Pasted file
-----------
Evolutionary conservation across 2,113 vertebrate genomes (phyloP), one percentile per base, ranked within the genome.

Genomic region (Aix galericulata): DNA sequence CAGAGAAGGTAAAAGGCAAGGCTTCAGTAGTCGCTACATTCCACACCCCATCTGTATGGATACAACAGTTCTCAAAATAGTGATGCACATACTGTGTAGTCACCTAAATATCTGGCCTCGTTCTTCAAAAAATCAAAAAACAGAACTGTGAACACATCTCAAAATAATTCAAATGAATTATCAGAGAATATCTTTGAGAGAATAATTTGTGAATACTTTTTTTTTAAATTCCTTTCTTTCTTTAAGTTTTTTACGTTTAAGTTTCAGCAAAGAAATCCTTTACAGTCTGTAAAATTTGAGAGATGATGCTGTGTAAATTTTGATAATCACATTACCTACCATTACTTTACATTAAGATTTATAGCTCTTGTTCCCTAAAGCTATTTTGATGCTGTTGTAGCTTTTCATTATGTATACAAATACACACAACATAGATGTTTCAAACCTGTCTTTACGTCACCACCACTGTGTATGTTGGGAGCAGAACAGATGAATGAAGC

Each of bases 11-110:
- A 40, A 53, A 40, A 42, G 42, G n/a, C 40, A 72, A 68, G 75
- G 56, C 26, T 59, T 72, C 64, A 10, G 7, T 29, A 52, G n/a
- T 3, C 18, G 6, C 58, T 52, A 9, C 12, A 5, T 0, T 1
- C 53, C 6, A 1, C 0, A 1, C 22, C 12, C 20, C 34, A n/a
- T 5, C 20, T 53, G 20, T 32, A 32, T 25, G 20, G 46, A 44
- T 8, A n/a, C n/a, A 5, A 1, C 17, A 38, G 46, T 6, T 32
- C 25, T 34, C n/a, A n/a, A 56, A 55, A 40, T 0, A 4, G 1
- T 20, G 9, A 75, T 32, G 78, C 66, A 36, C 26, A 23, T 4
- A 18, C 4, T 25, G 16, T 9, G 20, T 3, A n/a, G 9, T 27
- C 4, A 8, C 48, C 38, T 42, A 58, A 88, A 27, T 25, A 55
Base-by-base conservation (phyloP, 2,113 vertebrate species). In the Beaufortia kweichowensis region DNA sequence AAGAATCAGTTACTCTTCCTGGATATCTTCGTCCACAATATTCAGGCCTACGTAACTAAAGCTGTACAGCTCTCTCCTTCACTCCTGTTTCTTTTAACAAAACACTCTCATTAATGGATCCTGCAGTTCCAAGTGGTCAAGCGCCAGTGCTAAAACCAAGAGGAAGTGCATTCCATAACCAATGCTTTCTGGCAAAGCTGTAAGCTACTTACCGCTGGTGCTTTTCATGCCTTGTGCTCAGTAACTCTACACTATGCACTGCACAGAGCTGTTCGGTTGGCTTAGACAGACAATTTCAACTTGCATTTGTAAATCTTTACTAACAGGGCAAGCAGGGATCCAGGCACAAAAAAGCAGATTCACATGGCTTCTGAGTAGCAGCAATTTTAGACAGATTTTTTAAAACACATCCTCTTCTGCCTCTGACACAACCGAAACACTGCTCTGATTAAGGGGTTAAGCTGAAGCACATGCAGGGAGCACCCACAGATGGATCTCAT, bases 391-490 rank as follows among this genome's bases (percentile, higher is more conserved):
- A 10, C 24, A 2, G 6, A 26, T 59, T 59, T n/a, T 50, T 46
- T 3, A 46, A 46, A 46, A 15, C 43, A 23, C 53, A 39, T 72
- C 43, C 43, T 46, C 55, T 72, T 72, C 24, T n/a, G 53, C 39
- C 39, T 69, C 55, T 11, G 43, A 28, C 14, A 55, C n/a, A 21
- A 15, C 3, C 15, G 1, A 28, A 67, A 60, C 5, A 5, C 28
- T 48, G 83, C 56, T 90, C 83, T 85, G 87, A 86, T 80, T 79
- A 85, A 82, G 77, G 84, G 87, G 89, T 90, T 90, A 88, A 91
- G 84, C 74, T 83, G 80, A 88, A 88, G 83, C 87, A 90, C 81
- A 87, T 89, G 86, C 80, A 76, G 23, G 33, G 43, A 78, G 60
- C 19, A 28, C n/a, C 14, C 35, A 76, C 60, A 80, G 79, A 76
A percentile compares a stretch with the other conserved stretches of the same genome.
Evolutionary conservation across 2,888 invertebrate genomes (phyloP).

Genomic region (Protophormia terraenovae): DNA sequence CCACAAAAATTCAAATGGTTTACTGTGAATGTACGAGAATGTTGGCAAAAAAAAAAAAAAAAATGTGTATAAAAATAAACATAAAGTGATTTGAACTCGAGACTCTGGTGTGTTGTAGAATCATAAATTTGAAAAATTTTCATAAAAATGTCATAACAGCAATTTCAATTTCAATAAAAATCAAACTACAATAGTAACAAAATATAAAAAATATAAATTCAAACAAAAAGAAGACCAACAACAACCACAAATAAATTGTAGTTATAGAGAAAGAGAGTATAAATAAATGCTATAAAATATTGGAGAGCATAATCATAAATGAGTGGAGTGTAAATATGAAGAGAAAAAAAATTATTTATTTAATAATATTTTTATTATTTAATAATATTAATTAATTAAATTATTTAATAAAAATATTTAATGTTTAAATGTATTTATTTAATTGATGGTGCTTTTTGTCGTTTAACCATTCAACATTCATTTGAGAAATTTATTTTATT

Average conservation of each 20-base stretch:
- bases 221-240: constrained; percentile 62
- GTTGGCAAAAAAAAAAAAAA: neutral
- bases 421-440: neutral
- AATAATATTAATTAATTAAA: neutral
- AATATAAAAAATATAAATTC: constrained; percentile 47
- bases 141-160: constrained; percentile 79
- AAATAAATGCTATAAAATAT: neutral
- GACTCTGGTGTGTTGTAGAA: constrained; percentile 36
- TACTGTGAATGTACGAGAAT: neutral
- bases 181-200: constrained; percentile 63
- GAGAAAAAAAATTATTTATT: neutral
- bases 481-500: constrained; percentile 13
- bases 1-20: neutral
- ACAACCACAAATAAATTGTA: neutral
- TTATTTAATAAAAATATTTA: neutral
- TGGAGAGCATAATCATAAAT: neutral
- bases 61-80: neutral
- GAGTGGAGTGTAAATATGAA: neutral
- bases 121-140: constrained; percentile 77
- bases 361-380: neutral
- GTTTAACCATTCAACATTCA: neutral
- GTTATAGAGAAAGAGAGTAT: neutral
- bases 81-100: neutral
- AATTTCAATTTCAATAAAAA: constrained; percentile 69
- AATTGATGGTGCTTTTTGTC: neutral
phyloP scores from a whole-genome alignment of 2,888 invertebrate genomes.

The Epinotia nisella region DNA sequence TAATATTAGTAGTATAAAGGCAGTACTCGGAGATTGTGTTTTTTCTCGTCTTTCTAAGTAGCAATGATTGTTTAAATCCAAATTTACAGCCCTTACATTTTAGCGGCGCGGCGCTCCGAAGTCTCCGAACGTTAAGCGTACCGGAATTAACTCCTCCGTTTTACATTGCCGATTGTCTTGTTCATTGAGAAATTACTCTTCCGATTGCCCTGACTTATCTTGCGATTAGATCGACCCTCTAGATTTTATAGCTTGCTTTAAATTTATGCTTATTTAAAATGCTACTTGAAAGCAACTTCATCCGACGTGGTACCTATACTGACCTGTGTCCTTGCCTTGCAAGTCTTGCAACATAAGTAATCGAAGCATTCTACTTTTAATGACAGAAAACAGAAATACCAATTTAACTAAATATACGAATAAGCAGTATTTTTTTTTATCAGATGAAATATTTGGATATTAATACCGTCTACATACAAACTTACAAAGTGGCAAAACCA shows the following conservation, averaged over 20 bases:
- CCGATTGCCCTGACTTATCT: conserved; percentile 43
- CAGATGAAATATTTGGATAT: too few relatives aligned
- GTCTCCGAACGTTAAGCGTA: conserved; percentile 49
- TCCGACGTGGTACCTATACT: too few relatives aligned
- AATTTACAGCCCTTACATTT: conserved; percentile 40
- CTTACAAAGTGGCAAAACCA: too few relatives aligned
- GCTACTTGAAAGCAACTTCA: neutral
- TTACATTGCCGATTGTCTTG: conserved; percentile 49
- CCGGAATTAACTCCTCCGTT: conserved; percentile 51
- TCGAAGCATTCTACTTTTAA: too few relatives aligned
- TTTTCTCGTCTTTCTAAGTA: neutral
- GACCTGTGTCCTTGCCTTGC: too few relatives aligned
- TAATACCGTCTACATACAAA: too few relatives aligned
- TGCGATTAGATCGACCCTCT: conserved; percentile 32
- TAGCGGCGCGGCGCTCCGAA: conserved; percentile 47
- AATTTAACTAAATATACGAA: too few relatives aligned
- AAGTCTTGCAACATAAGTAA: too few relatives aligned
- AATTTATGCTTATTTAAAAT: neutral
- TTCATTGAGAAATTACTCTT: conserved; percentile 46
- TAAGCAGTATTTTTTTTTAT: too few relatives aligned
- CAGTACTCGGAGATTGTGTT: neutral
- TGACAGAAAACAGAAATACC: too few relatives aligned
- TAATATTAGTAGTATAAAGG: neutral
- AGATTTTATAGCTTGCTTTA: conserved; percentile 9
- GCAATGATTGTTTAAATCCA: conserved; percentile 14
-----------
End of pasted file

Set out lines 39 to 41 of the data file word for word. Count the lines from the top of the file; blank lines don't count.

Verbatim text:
- GAGAAAAAAAATTATTTATT: neutral
- bases 481-500: constrained; percentile 13
- bases 1-20: neutral